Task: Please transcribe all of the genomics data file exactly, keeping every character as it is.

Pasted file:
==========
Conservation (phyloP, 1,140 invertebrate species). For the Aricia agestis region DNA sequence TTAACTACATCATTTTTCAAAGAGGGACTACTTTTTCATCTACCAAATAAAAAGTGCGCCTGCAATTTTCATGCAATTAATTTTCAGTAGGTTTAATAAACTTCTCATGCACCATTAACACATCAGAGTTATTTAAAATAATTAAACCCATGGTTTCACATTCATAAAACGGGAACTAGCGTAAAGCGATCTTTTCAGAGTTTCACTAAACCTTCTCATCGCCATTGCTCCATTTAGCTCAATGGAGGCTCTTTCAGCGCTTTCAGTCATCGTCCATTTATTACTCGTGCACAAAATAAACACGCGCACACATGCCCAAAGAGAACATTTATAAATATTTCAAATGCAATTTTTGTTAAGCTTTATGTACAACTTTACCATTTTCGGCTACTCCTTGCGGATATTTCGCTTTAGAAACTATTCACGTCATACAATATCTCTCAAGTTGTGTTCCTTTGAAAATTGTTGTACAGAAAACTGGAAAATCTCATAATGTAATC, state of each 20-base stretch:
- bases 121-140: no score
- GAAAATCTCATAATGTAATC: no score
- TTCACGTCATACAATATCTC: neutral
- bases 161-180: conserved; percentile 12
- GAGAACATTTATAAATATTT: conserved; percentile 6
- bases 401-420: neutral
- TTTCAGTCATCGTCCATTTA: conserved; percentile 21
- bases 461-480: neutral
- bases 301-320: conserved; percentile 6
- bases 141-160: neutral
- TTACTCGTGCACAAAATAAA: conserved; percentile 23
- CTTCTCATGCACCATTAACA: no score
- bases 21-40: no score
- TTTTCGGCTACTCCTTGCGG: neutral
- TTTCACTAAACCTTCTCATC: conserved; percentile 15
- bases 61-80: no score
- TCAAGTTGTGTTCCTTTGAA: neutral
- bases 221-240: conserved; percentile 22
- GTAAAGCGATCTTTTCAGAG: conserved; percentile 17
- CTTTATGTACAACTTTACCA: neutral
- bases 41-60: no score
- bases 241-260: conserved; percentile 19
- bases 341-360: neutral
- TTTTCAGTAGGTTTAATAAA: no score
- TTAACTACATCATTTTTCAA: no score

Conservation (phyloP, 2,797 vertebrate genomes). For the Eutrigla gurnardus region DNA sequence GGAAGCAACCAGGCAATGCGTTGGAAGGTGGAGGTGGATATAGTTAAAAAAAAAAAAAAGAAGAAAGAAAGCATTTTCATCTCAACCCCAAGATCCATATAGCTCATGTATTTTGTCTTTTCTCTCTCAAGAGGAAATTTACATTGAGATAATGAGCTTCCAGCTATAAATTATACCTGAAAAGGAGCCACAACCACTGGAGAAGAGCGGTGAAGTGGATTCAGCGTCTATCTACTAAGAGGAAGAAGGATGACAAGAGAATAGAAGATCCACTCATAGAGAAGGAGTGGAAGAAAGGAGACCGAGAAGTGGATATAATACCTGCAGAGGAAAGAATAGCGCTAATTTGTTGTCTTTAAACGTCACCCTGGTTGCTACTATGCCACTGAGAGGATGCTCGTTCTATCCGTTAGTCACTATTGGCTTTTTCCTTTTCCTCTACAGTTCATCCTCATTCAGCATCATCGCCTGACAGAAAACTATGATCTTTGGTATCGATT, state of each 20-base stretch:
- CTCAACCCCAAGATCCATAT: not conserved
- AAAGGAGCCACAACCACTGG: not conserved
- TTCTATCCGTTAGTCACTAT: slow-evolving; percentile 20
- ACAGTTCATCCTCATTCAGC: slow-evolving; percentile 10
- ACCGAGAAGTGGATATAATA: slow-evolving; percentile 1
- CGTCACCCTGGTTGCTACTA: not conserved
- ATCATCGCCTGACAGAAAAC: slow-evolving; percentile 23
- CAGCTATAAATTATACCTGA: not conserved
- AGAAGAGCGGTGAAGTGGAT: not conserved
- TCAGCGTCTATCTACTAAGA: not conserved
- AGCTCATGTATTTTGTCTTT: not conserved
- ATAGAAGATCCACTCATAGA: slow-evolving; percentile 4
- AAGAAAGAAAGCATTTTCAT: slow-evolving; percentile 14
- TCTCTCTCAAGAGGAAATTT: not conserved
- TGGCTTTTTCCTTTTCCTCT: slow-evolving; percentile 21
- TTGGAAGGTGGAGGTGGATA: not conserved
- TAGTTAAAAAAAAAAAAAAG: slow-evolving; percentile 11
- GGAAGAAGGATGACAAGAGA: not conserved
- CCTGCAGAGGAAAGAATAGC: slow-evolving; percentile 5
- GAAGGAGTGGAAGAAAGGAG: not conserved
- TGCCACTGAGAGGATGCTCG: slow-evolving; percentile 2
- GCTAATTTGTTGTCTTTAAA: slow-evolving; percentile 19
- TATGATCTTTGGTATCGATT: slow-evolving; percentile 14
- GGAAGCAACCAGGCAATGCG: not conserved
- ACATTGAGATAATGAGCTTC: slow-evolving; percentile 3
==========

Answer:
Conservation (phyloP, 1,140 invertebrate species). For the Aricia agestis region DNA sequence TTAACTACATCATTTTTCAAAGAGGGACTACTTTTTCATCTACCAAATAAAAAGTGCGCCTGCAATTTTCATGCAATTAATTTTCAGTAGGTTTAATAAACTTCTCATGCACCATTAACACATCAGAGTTATTTAAAATAATTAAACCCATGGTTTCACATTCATAAAACGGGAACTAGCGTAAAGCGATCTTTTCAGAGTTTCACTAAACCTTCTCATCGCCATTGCTCCATTTAGCTCAATGGAGGCTCTTTCAGCGCTTTCAGTCATCGTCCATTTATTACTCGTGCACAAAATAAACACGCGCACACATGCCCAAAGAGAACATTTATAAATATTTCAAATGCAATTTTTGTTAAGCTTTATGTACAACTTTACCATTTTCGGCTACTCCTTGCGGATATTTCGCTTTAGAAACTATTCACGTCATACAATATCTCTCAAGTTGTGTTCCTTTGAAAATTGTTGTACAGAAAACTGGAAAATCTCATAATGTAATC, state of each 20-base stretch:
- bases 121-140: no score
- GAAAATCTCATAATGTAATC: no score
- TTCACGTCATACAATATCTC: neutral
- bases 161-180: conserved; percentile 12
- GAGAACATTTATAAATATTT: conserved; percentile 6
- bases 401-420: neutral
- TTTCAGTCATCGTCCATTTA: conserved; percentile 21
- bases 461-480: neutral
- bases 301-320: conserved; percentile 6
- bases 141-160: neutral
- TTACTCGTGCACAAAATAAA: conserved; percentile 23
- CTTCTCATGCACCATTAACA: no score
- bases 21-40: no score
- TTTTCGGCTACTCCTTGCGG: neutral
- TTTCACTAAACCTTCTCATC: conserved; percentile 15
- bases 61-80: no score
- TCAAGTTGTGTTCCTTTGAA: neutral
- bases 221-240: conserved; percentile 22
- GTAAAGCGATCTTTTCAGAG: conserved; percentile 17
- CTTTATGTACAACTTTACCA: neutral
- bases 41-60: no score
- bases 241-260: conserved; percentile 19
- bases 341-360: neutral
- TTTTCAGTAGGTTTAATAAA: no score
- TTAACTACATCATTTTTCAA: no score

Conservation (phyloP, 2,797 vertebrate genomes). For the Eutrigla gurnardus region DNA sequence GGAAGCAACCAGGCAATGCGTTGGAAGGTGGAGGTGGATATAGTTAAAAAAAAAAAAAAGAAGAAAGAAAGCATTTTCATCTCAACCCCAAGATCCATATAGCTCATGTATTTTGTCTTTTCTCTCTCAAGAGGAAATTTACATTGAGATAATGAGCTTCCAGCTATAAATTATACCTGAAAAGGAGCCACAACCACTGGAGAAGAGCGGTGAAGTGGATTCAGCGTCTATCTACTAAGAGGAAGAAGGATGACAAGAGAATAGAAGATCCACTCATAGAGAAGGAGTGGAAGAAAGGAGACCGAGAAGTGGATATAATACCTGCAGAGGAAAGAATAGCGCTAATTTGTTGTCTTTAAACGTCACCCTGGTTGCTACTATGCCACTGAGAGGATGCTCGTTCTATCCGTTAGTCACTATTGGCTTTTTCCTTTTCCTCTACAGTTCATCCTCATTCAGCATCATCGCCTGACAGAAAACTATGATCTTTGGTATCGATT, state of each 20-base stretch:
- CTCAACCCCAAGATCCATAT: not conserved
- AAAGGAGCCACAACCACTGG: not conserved
- TTCTATCCGTTAGTCACTAT: slow-evolving; percentile 20
- ACAGTTCATCCTCATTCAGC: slow-evolving; percentile 10
- ACCGAGAAGTGGATATAATA: slow-evolving; percentile 1
- CGTCACCCTGGTTGCTACTA: not conserved
- ATCATCGCCTGACAGAAAAC: slow-evolving; percentile 23
- CAGCTATAAATTATACCTGA: not conserved
- AGAAGAGCGGTGAAGTGGAT: not conserved
- TCAGCGTCTATCTACTAAGA: not conserved
- AGCTCATGTATTTTGTCTTT: not conserved
- ATAGAAGATCCACTCATAGA: slow-evolving; percentile 4
- AAGAAAGAAAGCATTTTCAT: slow-evolving; percentile 14
- TCTCTCTCAAGAGGAAATTT: not conserved
- TGGCTTTTTCCTTTTCCTCT: slow-evolving; percentile 21
- TTGGAAGGTGGAGGTGGATA: not conserved
- TAGTTAAAAAAAAAAAAAAG: slow-evolving; percentile 11
- GGAAGAAGGATGACAAGAGA: not conserved
- CCTGCAGAGGAAAGAATAGC: slow-evolving; percentile 5
- GAAGGAGTGGAAGAAAGGAG: not conserved
- TGCCACTGAGAGGATGCTCG: slow-evolving; percentile 2
- GCTAATTTGTTGTCTTTAAA: slow-evolving; percentile 19
- TATGATCTTTGGTATCGATT: slow-evolving; percentile 14
- GGAAGCAACCAGGCAATGCG: not conserved
- ACATTGAGATAATGAGCTTC: slow-evolving; percentile 3